SuttaCentral

It's never too late


#1

I’ve just been teaching in Dublin and Hamburg and one thing that I notice over and over again, everywhere I go, is that people come to talk to me with the same problems; of feeling unworthy, feeling not good enough. And I know those feelings myself all too well.

This is where our practice begins. We begin with what we tell ourselves. The messages that we give to ourself and to acknowledge that many times in the unconsciousness of our larger culture, there are these projections of unworthyness upon us, of being less then, not worthy, not deserving and maybe even ‘not human’. Those messages can be deeply internalized over our childhood and adolescence and it takes every ounce of effort, concentration, mindfulness, to counteract this kind of oppression.

We might like to close ourselves off, to go on retreats where we feel safe from those projections and can, for a brief moment, be ourselves. These retreats are very valueble so we can see and experience that which is gone: the insecurity, the fear, having to pretend, to wear a mask. These are places where we can learn.

But these retreats can also become a bypass: we like to stay within our comfort zone where it feels safe and not go back to the outside world where it is uncomfortable, where we have to interact with people we might not like or who might disagree with us. The retreat itself can become a prison that closes us off and keeps our fears safely hidden inside.

Meditation is not about bypassing or transcending a situation to make it go away. It’s about responding with an action that leads to freedom. And our hearts know what leads to freedom. Deep inside we know the right action to take.

The Buddha’s teachings invite us to let go of this fear and to open our hearts to ourselves and to others and to accept ourselves and others just as we are, with all our faults and imperfections, without judging, with kindness and love, and not to run or hide from what is difficult.

Nobody is perfect. We all make mistakes. I certainly am no exception (yes, it was me who crashed Discourse the other day!). But we do not need to feel insecure or wrong on account of it. Every mistake is an invitation to learn. No child feels ashamed for falling when learning to walk; it just gets up and tries again and it never stops trying.

The only wise action we can do is to not stop trying. It is never too late to cultivate loving awareness.


#2

Sadhu, sadhu, sadhu. Thank you, Venerable.


#3

Actually there is another group never go to a temple.
They think they are the most valuable and living life to the fullest.
I have seen these are the people very soon fall to the former.
We tend to move between the two extreams of existence and non-existence in short not understanding the Noble Eightfold Path and Dependent Origination.

If people do not understand these fundamentals they will fall to the same ptitfall when they leave the retreat and go home. Retreat should be just more than a short holiday.


#4

So important, even tho it can be a wrestle.


#5

This is an extremely valuable observation. What I would add to this is that it is not uncommon to take feelings of unworthiness and then project those feelings onto others. This is something I am trying very hard to overcome in my practice. It has only been recently that I have come to realize the extent to which I grew up subject to implicit and sometimes explicit insinuations that I or my actions were not good enough and/or that I was deserving of blame for real or imagined wrongdoing. I am now well into my 50s and have only recently realized A) how much this shaped my upbringing and, B) how much I unwittingly, unknowingly, and unintentionally projected this onto others.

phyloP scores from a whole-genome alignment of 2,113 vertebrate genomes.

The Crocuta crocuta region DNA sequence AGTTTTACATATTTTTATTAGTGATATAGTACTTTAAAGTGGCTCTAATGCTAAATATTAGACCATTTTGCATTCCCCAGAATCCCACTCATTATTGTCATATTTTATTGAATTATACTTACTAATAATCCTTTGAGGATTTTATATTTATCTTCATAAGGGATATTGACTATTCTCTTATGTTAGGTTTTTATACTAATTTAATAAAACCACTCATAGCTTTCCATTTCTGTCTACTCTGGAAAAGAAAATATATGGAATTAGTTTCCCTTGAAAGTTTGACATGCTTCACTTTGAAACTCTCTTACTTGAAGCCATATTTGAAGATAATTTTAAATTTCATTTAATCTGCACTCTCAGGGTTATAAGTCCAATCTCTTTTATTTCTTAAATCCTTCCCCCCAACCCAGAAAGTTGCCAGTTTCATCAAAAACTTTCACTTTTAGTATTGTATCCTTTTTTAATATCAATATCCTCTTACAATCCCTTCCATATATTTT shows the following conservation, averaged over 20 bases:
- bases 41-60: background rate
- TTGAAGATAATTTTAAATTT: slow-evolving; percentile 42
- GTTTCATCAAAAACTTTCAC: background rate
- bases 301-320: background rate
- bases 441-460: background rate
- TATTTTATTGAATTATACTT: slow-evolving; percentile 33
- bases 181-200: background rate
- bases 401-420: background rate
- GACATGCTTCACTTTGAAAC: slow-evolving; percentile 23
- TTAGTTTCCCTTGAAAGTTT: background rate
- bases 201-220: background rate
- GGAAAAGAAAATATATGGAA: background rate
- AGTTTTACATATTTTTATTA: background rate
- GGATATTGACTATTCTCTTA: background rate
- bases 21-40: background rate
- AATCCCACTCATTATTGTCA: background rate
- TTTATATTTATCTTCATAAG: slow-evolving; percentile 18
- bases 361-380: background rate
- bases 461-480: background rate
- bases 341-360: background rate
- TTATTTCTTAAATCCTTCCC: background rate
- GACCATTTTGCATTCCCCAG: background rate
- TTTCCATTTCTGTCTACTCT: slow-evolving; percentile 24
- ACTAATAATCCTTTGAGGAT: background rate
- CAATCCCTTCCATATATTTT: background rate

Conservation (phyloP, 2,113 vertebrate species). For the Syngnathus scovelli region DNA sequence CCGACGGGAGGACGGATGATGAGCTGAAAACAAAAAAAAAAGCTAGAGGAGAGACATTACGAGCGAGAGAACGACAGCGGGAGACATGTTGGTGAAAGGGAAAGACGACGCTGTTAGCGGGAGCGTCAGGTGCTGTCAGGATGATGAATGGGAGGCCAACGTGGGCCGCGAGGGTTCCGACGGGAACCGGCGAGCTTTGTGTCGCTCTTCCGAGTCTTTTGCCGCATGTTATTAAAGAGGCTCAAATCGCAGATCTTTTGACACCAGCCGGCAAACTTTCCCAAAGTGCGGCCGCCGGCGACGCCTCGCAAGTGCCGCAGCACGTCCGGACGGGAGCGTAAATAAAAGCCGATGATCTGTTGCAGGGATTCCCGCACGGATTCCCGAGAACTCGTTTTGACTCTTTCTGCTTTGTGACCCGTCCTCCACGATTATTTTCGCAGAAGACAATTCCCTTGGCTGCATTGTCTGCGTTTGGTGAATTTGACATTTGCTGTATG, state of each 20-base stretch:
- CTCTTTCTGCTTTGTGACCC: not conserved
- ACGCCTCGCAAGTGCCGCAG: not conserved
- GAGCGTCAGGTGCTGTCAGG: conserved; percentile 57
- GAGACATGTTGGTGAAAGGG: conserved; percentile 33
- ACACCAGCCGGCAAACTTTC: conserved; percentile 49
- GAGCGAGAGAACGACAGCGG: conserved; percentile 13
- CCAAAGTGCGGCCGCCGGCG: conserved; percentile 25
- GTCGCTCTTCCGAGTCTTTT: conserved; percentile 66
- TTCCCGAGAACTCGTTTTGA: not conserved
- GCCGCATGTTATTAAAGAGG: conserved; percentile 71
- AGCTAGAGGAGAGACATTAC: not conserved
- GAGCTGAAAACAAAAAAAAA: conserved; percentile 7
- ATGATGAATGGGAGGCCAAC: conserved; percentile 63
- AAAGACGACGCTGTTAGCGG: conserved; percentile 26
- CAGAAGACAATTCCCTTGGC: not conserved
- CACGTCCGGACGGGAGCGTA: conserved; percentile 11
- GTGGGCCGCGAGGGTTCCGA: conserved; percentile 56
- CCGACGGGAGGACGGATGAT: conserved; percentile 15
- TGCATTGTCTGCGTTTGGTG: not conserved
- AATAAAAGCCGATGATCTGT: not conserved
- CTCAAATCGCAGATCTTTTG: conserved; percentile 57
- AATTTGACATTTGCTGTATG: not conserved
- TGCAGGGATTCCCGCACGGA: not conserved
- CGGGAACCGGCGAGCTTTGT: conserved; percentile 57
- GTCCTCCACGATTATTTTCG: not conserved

The good news is that realizing this has helped me immensely in forgiving myself and forgiving others. My newfound practice has been essential in making this transformation. I am far from perfect, but no longer strive for perfection. What is important is to live by the Noble Eightfold Path and use every occasion to practice the Buddha’s teachings. It takes a lot of Right Effort, Right Concentration, and Right Mindfulness, and I make plenty of mistakes. But I try to see every moment as an opportunity for practice.

Sadhu, sadhu, sadhu @Vimala for your post! :pray: It is a wonderful reminder for why we practice!

Edited for grammar.


#6

The advise from the Buddha I found the most useful to eliminate these aversions: from the Sutta Nipata Sn 5.11: “dry up the remains of your past”.
And how do one does that? by using (outside the meditation cushion) the 1st 7 components of the 8FP in a Transformative Process of one by one eliminating the fears and aversions we acquired in our childhood/teenager times. The most important step being to develop a complete view about the issues that underline the problems; in particular acknowledging fully the dukkha we received when we grew up and then make peace with it.


#7

Thank you so much @Metaphor for your personal account of your journey. It is always nice to hear people’s own experiences.


#8

What’s I found useful for past issues is Right effort - I can think of several steps this would be comprised of:

  1. Stop blaming the outside world. I have a weakness that I can control, which causes my suffering. Blaming myself doesn’t help.
  2. Identify the defilement(s). Defilements may have been at play from a young age so may be felt as completely normal to that person. Use lists from EBTs or lists of emotions to identify negative emotions.
  3. Start work on dismantling those reactive patterns of emotions by challenging them. Vitakkasantana sutta (SuttaCentral) and other sutta or modern methods are helpful with this task and it’s a gradual process- the first instinct is to suppress it by force. A subtler approach is necessary.

#9

Indeed :hearts: